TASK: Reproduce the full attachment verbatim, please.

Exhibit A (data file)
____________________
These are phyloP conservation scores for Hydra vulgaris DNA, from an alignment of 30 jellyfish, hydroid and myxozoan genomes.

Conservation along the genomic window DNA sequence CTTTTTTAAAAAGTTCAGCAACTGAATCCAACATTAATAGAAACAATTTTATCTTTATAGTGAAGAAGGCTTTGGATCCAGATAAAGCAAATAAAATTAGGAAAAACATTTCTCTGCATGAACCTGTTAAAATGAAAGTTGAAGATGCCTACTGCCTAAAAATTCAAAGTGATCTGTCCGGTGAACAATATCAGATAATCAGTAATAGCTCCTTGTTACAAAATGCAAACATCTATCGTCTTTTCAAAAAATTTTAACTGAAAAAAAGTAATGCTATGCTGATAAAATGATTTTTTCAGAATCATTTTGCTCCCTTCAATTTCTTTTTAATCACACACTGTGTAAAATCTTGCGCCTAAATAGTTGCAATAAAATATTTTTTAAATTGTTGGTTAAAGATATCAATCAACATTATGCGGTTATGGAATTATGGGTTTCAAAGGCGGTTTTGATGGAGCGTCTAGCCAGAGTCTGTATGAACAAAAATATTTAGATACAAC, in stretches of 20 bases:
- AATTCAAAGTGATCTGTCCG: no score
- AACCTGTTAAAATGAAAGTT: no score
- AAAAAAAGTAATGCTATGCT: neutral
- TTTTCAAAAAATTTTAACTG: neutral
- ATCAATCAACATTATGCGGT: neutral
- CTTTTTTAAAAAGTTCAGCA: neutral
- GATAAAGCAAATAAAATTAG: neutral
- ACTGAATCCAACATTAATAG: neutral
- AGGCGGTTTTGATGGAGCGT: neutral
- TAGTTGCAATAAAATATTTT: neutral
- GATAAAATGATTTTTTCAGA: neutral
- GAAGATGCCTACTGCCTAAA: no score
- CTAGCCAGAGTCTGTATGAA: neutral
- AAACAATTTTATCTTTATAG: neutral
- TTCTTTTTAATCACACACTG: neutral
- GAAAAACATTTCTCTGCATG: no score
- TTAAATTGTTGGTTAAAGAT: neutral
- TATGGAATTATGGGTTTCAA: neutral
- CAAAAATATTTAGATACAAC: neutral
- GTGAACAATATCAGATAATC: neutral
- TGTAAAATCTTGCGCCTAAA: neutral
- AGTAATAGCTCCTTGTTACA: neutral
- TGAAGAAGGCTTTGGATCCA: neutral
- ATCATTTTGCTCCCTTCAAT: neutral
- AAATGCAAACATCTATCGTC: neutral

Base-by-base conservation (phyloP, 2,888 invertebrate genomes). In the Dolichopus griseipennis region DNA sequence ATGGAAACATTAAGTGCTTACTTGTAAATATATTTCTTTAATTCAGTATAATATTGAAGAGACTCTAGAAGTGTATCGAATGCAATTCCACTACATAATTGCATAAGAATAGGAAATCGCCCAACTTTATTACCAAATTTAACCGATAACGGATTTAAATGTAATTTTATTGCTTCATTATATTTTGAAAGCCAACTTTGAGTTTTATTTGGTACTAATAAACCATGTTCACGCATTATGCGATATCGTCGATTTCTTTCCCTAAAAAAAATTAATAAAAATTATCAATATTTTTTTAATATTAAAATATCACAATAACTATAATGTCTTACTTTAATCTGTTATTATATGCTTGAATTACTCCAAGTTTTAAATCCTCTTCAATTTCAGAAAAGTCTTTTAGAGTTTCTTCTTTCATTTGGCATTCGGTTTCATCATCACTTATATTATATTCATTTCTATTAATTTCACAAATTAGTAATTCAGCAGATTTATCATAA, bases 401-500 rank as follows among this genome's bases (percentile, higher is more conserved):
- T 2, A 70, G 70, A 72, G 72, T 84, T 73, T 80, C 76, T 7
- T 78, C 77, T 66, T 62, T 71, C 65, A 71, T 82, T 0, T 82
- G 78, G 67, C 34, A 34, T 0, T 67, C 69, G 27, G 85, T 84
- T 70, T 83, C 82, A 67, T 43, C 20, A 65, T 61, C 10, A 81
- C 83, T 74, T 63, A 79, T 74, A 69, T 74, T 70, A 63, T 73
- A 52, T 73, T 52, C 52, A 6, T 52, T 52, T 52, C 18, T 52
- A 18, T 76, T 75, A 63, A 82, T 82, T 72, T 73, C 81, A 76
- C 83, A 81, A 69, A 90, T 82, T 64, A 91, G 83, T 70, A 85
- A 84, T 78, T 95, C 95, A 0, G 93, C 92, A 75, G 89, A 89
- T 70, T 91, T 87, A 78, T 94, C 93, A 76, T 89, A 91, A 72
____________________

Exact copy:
These are phyloP conservation scores for Hydra vulgaris DNA, from an alignment of 30 jellyfish, hydroid and myxozoan genomes.

Conservation along the genomic window DNA sequence CTTTTTTAAAAAGTTCAGCAACTGAATCCAACATTAATAGAAACAATTTTATCTTTATAGTGAAGAAGGCTTTGGATCCAGATAAAGCAAATAAAATTAGGAAAAACATTTCTCTGCATGAACCTGTTAAAATGAAAGTTGAAGATGCCTACTGCCTAAAAATTCAAAGTGATCTGTCCGGTGAACAATATCAGATAATCAGTAATAGCTCCTTGTTACAAAATGCAAACATCTATCGTCTTTTCAAAAAATTTTAACTGAAAAAAAGTAATGCTATGCTGATAAAATGATTTTTTCAGAATCATTTTGCTCCCTTCAATTTCTTTTTAATCACACACTGTGTAAAATCTTGCGCCTAAATAGTTGCAATAAAATATTTTTTAAATTGTTGGTTAAAGATATCAATCAACATTATGCGGTTATGGAATTATGGGTTTCAAAGGCGGTTTTGATGGAGCGTCTAGCCAGAGTCTGTATGAACAAAAATATTTAGATACAAC, in stretches of 20 bases:
- AATTCAAAGTGATCTGTCCG: no score
- AACCTGTTAAAATGAAAGTT: no score
- AAAAAAAGTAATGCTATGCT: neutral
- TTTTCAAAAAATTTTAACTG: neutral
- ATCAATCAACATTATGCGGT: neutral
- CTTTTTTAAAAAGTTCAGCA: neutral
- GATAAAGCAAATAAAATTAG: neutral
- ACTGAATCCAACATTAATAG: neutral
- AGGCGGTTTTGATGGAGCGT: neutral
- TAGTTGCAATAAAATATTTT: neutral
- GATAAAATGATTTTTTCAGA: neutral
- GAAGATGCCTACTGCCTAAA: no score
- CTAGCCAGAGTCTGTATGAA: neutral
- AAACAATTTTATCTTTATAG: neutral
- TTCTTTTTAATCACACACTG: neutral
- GAAAAACATTTCTCTGCATG: no score
- TTAAATTGTTGGTTAAAGAT: neutral
- TATGGAATTATGGGTTTCAA: neutral
- CAAAAATATTTAGATACAAC: neutral
- GTGAACAATATCAGATAATC: neutral
- TGTAAAATCTTGCGCCTAAA: neutral
- AGTAATAGCTCCTTGTTACA: neutral
- TGAAGAAGGCTTTGGATCCA: neutral
- ATCATTTTGCTCCCTTCAAT: neutral
- AAATGCAAACATCTATCGTC: neutral

Base-by-base conservation (phyloP, 2,888 invertebrate genomes). In the Dolichopus griseipennis region DNA sequence ATGGAAACATTAAGTGCTTACTTGTAAATATATTTCTTTAATTCAGTATAATATTGAAGAGACTCTAGAAGTGTATCGAATGCAATTCCACTACATAATTGCATAAGAATAGGAAATCGCCCAACTTTATTACCAAATTTAACCGATAACGGATTTAAATGTAATTTTATTGCTTCATTATATTTTGAAAGCCAACTTTGAGTTTTATTTGGTACTAATAAACCATGTTCACGCATTATGCGATATCGTCGATTTCTTTCCCTAAAAAAAATTAATAAAAATTATCAATATTTTTTTAATATTAAAATATCACAATAACTATAATGTCTTACTTTAATCTGTTATTATATGCTTGAATTACTCCAAGTTTTAAATCCTCTTCAATTTCAGAAAAGTCTTTTAGAGTTTCTTCTTTCATTTGGCATTCGGTTTCATCATCACTTATATTATATTCATTTCTATTAATTTCACAAATTAGTAATTCAGCAGATTTATCATAA, bases 401-500 rank as follows among this genome's bases (percentile, higher is more conserved):
- T 2, A 70, G 70, A 72, G 72, T 84, T 73, T 80, C 76, T 7
- T 78, C 77, T 66, T 62, T 71, C 65, A 71, T 82, T 0, T 82
- G 78, G 67, C 34, A 34, T 0, T 67, C 69, G 27, G 85, T 84
- T 70, T 83, C 82, A 67, T 43, C 20, A 65, T 61, C 10, A 81
- C 83, T 74, T 63, A 79, T 74, A 69, T 74, T 70, A 63, T 73
- A 52, T 73, T 52, C 52, A 6, T 52, T 52, T 52, C 18, T 52
- A 18, T 76, T 75, A 63, A 82, T 82, T 72, T 73, C 81, A 76
- C 83, A 81, A 69, A 90, T 82, T 64, A 91, G 83, T 70, A 85
- A 84, T 78, T 95, C 95, A 0, G 93, C 92, A 75, G 89, A 89
- T 70, T 91, T 87, A 78, T 94, C 93, A 76, T 89, A 91, A 72